Their strong herding instinct may cause them to nip at the heels of children when they are playing. Even though they are small dogs, Pembroke's have a lot of energy and need a healthy amount of exercise each day.
Look for a reputable breeder who tests her breeding dogs to make sure they're free of genetic diseases that they might pass onto the puppies, and that they have sound temperaments. Originating in Pembrokeshire, Wales, the Pembroke Welsh Corgi is an enchanting dog whose background is steeped in folklore.
As the legend goes, one day two children were out in the fields tending to their family's cattle when they found a couple of puppies. As they grew, the dogs became treasured companions and learned to help the children take care of the family's cattle.
For those who don't believe in fairy tales, there are historians who say that the Pembroke Welsh Corgi is descended from Hellhounds, Swedish cattle dogs that were brought to Wales by the Vikings in the 9th and 10th centuries. Others think they may have been descended from dogs that were brought to Wales by Flemish weavers in the 12th century.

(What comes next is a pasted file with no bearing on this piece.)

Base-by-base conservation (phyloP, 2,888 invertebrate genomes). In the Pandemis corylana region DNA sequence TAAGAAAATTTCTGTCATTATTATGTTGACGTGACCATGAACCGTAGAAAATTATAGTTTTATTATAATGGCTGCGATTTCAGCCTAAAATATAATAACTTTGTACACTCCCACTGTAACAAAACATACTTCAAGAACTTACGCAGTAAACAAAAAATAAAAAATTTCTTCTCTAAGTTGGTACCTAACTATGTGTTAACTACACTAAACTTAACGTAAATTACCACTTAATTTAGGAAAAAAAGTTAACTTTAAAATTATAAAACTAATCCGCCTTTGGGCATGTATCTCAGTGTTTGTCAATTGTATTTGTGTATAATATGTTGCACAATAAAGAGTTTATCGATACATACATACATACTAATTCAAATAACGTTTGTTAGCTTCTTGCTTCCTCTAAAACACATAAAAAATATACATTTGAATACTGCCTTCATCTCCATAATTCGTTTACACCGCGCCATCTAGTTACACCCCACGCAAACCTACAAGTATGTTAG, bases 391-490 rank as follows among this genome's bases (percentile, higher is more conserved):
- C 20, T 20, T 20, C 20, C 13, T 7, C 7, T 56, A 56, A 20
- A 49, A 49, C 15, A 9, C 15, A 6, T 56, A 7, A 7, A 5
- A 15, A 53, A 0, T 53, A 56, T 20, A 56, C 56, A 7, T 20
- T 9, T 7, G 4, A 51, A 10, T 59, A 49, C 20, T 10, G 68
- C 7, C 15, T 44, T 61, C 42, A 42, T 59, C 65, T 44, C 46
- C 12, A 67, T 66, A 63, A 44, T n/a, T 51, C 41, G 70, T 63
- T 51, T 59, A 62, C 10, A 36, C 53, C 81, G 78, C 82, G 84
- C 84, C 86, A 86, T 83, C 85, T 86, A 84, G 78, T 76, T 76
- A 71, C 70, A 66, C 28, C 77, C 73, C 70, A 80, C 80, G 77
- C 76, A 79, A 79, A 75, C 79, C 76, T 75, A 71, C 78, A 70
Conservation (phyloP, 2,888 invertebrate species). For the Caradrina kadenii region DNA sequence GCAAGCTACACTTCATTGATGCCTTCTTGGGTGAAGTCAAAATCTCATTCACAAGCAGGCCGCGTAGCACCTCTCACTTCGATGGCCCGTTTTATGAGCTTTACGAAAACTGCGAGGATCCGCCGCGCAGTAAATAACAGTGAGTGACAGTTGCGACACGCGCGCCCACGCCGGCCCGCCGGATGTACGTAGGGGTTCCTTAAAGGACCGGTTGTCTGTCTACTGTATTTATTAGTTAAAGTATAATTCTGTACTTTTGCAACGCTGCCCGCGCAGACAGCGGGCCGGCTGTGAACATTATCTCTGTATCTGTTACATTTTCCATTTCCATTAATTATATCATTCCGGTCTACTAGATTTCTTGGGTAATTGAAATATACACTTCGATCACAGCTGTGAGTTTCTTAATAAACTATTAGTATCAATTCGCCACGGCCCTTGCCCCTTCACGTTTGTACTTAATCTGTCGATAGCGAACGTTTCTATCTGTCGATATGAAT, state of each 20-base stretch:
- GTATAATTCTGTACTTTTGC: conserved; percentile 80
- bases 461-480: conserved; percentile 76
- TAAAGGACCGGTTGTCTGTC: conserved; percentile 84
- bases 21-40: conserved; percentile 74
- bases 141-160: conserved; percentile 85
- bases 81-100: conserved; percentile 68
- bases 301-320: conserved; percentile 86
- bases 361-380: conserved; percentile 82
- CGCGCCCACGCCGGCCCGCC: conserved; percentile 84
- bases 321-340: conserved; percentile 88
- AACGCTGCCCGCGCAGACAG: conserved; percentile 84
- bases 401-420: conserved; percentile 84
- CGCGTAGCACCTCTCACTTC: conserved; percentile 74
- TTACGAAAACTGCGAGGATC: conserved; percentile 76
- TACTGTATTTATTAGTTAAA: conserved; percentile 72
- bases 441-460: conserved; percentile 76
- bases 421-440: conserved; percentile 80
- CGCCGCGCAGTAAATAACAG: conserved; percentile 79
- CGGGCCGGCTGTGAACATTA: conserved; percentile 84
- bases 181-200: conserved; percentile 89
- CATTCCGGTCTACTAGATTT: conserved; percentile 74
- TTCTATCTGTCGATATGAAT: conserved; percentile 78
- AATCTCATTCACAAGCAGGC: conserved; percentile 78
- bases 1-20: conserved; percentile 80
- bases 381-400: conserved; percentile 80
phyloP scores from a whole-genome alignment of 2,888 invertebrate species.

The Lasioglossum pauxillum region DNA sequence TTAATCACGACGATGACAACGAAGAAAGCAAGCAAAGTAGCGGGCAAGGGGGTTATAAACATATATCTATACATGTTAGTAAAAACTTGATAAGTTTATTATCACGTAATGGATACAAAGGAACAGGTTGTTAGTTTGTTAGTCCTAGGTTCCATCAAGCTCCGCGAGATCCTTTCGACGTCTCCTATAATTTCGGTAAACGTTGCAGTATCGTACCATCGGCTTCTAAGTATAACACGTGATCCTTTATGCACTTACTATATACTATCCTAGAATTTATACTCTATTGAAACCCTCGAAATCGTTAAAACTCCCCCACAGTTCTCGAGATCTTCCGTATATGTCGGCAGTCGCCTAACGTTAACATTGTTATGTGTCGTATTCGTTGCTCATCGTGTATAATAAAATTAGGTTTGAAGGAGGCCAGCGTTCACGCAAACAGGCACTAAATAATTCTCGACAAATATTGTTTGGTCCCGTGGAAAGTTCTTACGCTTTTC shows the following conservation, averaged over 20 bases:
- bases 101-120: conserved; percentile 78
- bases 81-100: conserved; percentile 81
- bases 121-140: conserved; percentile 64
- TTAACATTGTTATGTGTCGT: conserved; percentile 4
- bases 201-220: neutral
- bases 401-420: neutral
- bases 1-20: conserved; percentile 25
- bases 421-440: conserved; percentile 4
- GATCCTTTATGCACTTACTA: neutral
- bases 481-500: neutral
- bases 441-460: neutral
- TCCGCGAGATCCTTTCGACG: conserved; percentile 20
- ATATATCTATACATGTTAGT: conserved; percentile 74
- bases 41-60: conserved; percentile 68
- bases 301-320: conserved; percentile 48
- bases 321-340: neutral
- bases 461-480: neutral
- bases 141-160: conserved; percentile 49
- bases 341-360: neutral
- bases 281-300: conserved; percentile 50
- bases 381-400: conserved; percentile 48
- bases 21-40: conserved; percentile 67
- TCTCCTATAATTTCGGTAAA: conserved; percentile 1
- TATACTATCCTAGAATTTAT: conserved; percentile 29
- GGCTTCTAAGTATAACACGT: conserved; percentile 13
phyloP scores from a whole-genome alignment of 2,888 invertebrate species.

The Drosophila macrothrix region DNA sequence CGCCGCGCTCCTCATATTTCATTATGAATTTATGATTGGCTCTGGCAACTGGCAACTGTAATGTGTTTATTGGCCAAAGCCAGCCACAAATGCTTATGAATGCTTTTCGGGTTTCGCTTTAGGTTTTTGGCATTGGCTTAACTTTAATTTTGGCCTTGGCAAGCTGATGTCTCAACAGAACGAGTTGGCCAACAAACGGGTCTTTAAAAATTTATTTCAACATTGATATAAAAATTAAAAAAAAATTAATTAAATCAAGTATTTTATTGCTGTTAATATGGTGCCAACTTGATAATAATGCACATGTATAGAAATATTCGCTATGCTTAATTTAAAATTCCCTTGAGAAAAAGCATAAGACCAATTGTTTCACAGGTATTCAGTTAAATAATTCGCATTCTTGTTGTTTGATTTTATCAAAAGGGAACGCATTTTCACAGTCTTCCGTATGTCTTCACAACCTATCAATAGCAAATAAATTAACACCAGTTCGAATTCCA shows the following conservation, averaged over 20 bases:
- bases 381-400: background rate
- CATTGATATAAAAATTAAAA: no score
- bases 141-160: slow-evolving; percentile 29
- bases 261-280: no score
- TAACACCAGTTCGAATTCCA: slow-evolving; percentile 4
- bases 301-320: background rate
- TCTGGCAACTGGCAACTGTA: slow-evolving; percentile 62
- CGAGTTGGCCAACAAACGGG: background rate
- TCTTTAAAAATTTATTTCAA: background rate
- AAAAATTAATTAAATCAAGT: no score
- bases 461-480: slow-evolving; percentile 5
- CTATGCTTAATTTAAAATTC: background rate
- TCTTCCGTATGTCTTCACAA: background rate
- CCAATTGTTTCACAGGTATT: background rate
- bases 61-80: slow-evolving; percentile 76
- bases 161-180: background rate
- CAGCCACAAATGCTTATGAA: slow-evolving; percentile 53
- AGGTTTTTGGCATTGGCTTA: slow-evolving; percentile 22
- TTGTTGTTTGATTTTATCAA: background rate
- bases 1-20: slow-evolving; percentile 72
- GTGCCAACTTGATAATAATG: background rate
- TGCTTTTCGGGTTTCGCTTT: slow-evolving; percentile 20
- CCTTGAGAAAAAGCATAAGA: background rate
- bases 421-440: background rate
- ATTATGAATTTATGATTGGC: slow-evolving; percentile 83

They're also popular with Her Majesty, Queen Elizabeth II of England, who received her first Pembroke Welsh Corgi from her father (King George VI) in 1933. The puppy's name was Ravel Golden Eagle and was a playmate for Elizabeth and her sister, Margaret.
In Pembroke's, you should expect to see health clearances from the Orthopedic Foundation for Animals (Of) for hip dysplasia (with a score of fair or better), elbow dysplasia, hypothyroidism, and on Hildebrand's disease; from Auburn University for thrombophilia; and from the Canine Eye Registry Foundation (CERF) certifying that eyes are normal. Some dogs show pain and lameness on one or both rear legs, but others don't display outward signs of discomfort.
Cataracts: This affliction causes opacity on the lens of the eye, resulting in poor vision. Cataracts usually occur in old age and sometimes can be surgically removed to improve vision Cutaneous Athenian: Also known as Ehlers-Danlos syndrome, dermatosparaxis, or dominant collagen dysplasia, this condition causes defective connective tissue in the skin to become fragile, loose, and stretchy.
Cystinuria: This is a condition where high levels of a protein, called cysteine, are excreted in the urine, and may indicate stone formation. Degenerative Myelopathy (DM): This is a progressive degeneration of the nervous and supportive tissue of the spinal cord in the lower back region.